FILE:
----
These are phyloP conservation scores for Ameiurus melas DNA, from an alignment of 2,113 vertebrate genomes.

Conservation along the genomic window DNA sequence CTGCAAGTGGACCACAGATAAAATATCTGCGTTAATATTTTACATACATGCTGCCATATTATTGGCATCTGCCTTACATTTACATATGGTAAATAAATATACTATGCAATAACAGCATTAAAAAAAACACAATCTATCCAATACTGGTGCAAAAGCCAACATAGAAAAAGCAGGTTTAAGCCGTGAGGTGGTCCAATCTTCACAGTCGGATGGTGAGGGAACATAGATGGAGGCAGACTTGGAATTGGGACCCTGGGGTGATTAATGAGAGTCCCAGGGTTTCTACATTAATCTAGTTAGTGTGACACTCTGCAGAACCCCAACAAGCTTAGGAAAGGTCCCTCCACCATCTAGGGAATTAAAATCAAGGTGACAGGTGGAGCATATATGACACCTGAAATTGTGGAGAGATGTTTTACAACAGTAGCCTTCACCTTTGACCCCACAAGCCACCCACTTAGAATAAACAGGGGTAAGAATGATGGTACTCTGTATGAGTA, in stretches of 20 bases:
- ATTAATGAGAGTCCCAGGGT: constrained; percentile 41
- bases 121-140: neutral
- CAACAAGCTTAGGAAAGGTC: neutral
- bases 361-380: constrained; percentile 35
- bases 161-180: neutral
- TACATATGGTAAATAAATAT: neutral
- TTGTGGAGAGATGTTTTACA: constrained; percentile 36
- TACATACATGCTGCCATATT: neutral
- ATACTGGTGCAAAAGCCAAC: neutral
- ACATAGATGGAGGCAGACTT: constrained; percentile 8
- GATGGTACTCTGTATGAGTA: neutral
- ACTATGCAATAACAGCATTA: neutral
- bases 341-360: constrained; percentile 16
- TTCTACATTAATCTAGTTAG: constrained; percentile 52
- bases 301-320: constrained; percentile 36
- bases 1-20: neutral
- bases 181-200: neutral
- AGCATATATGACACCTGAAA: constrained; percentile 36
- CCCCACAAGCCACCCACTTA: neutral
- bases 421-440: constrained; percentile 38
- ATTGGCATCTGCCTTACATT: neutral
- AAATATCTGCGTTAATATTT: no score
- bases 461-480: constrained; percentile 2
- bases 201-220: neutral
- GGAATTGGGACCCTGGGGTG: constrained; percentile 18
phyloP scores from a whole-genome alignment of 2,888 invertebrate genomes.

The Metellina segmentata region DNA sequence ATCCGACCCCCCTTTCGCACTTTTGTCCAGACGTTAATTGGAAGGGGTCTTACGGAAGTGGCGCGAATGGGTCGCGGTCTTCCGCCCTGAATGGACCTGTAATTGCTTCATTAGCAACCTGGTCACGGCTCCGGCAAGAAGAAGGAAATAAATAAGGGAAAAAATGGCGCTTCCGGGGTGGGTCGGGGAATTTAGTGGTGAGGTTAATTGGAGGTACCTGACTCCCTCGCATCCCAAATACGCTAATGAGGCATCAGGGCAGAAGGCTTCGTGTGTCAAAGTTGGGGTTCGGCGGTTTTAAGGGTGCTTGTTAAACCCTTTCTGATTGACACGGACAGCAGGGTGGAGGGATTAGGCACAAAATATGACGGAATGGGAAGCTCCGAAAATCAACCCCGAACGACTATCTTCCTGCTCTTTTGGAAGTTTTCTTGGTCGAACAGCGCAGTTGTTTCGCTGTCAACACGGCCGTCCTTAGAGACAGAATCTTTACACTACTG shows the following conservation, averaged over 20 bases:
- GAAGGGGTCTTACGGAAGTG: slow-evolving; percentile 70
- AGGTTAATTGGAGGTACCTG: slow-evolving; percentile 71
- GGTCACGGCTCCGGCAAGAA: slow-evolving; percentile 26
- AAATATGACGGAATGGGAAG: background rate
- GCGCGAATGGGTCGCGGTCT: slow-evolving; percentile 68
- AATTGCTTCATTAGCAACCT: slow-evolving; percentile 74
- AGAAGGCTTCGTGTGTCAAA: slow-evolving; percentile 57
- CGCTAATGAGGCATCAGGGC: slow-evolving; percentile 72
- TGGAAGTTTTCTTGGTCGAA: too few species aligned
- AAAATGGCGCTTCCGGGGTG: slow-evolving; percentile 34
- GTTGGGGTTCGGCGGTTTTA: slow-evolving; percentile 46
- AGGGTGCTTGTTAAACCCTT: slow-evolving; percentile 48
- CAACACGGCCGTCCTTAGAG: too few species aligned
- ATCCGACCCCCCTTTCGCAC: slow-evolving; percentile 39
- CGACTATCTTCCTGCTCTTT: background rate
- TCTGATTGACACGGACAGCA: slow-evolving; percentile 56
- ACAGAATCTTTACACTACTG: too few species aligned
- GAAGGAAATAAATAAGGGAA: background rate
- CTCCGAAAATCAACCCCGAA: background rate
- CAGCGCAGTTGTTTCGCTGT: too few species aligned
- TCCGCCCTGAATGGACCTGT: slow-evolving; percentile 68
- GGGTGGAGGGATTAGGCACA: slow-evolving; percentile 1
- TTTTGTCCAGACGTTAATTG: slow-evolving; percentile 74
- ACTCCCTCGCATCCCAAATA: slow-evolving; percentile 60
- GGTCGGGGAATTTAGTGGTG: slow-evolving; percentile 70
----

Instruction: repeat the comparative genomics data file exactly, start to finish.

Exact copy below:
These are phyloP conservation scores for Ameiurus melas DNA, from an alignment of 2,113 vertebrate genomes.

Conservation along the genomic window DNA sequence CTGCAAGTGGACCACAGATAAAATATCTGCGTTAATATTTTACATACATGCTGCCATATTATTGGCATCTGCCTTACATTTACATATGGTAAATAAATATACTATGCAATAACAGCATTAAAAAAAACACAATCTATCCAATACTGGTGCAAAAGCCAACATAGAAAAAGCAGGTTTAAGCCGTGAGGTGGTCCAATCTTCACAGTCGGATGGTGAGGGAACATAGATGGAGGCAGACTTGGAATTGGGACCCTGGGGTGATTAATGAGAGTCCCAGGGTTTCTACATTAATCTAGTTAGTGTGACACTCTGCAGAACCCCAACAAGCTTAGGAAAGGTCCCTCCACCATCTAGGGAATTAAAATCAAGGTGACAGGTGGAGCATATATGACACCTGAAATTGTGGAGAGATGTTTTACAACAGTAGCCTTCACCTTTGACCCCACAAGCCACCCACTTAGAATAAACAGGGGTAAGAATGATGGTACTCTGTATGAGTA, in stretches of 20 bases:
- ATTAATGAGAGTCCCAGGGT: constrained; percentile 41
- bases 121-140: neutral
- CAACAAGCTTAGGAAAGGTC: neutral
- bases 361-380: constrained; percentile 35
- bases 161-180: neutral
- TACATATGGTAAATAAATAT: neutral
- TTGTGGAGAGATGTTTTACA: constrained; percentile 36
- TACATACATGCTGCCATATT: neutral
- ATACTGGTGCAAAAGCCAAC: neutral
- ACATAGATGGAGGCAGACTT: constrained; percentile 8
- GATGGTACTCTGTATGAGTA: neutral
- ACTATGCAATAACAGCATTA: neutral
- bases 341-360: constrained; percentile 16
- TTCTACATTAATCTAGTTAG: constrained; percentile 52
- bases 301-320: constrained; percentile 36
- bases 1-20: neutral
- bases 181-200: neutral
- AGCATATATGACACCTGAAA: constrained; percentile 36
- CCCCACAAGCCACCCACTTA: neutral
- bases 421-440: constrained; percentile 38
- ATTGGCATCTGCCTTACATT: neutral
- AAATATCTGCGTTAATATTT: no score
- bases 461-480: constrained; percentile 2
- bases 201-220: neutral
- GGAATTGGGACCCTGGGGTG: constrained; percentile 18
phyloP scores from a whole-genome alignment of 2,888 invertebrate genomes.

The Metellina segmentata region DNA sequence ATCCGACCCCCCTTTCGCACTTTTGTCCAGACGTTAATTGGAAGGGGTCTTACGGAAGTGGCGCGAATGGGTCGCGGTCTTCCGCCCTGAATGGACCTGTAATTGCTTCATTAGCAACCTGGTCACGGCTCCGGCAAGAAGAAGGAAATAAATAAGGGAAAAAATGGCGCTTCCGGGGTGGGTCGGGGAATTTAGTGGTGAGGTTAATTGGAGGTACCTGACTCCCTCGCATCCCAAATACGCTAATGAGGCATCAGGGCAGAAGGCTTCGTGTGTCAAAGTTGGGGTTCGGCGGTTTTAAGGGTGCTTGTTAAACCCTTTCTGATTGACACGGACAGCAGGGTGGAGGGATTAGGCACAAAATATGACGGAATGGGAAGCTCCGAAAATCAACCCCGAACGACTATCTTCCTGCTCTTTTGGAAGTTTTCTTGGTCGAACAGCGCAGTTGTTTCGCTGTCAACACGGCCGTCCTTAGAGACAGAATCTTTACACTACTG shows the following conservation, averaged over 20 bases:
- GAAGGGGTCTTACGGAAGTG: slow-evolving; percentile 70
- AGGTTAATTGGAGGTACCTG: slow-evolving; percentile 71
- GGTCACGGCTCCGGCAAGAA: slow-evolving; percentile 26
- AAATATGACGGAATGGGAAG: background rate
- GCGCGAATGGGTCGCGGTCT: slow-evolving; percentile 68
- AATTGCTTCATTAGCAACCT: slow-evolving; percentile 74
- AGAAGGCTTCGTGTGTCAAA: slow-evolving; percentile 57
- CGCTAATGAGGCATCAGGGC: slow-evolving; percentile 72
- TGGAAGTTTTCTTGGTCGAA: too few species aligned
- AAAATGGCGCTTCCGGGGTG: slow-evolving; percentile 34
- GTTGGGGTTCGGCGGTTTTA: slow-evolving; percentile 46
- AGGGTGCTTGTTAAACCCTT: slow-evolving; percentile 48
- CAACACGGCCGTCCTTAGAG: too few species aligned
- ATCCGACCCCCCTTTCGCAC: slow-evolving; percentile 39
- CGACTATCTTCCTGCTCTTT: background rate
- TCTGATTGACACGGACAGCA: slow-evolving; percentile 56
- ACAGAATCTTTACACTACTG: too few species aligned
- GAAGGAAATAAATAAGGGAA: background rate
- CTCCGAAAATCAACCCCGAA: background rate
- CAGCGCAGTTGTTTCGCTGT: too few species aligned
- TCCGCCCTGAATGGACCTGT: slow-evolving; percentile 68
- GGGTGGAGGGATTAGGCACA: slow-evolving; percentile 1
- TTTTGTCCAGACGTTAATTG: slow-evolving; percentile 74
- ACTCCCTCGCATCCCAAATA: slow-evolving; percentile 60
- GGTCGGGGAATTTAGTGGTG: slow-evolving; percentile 70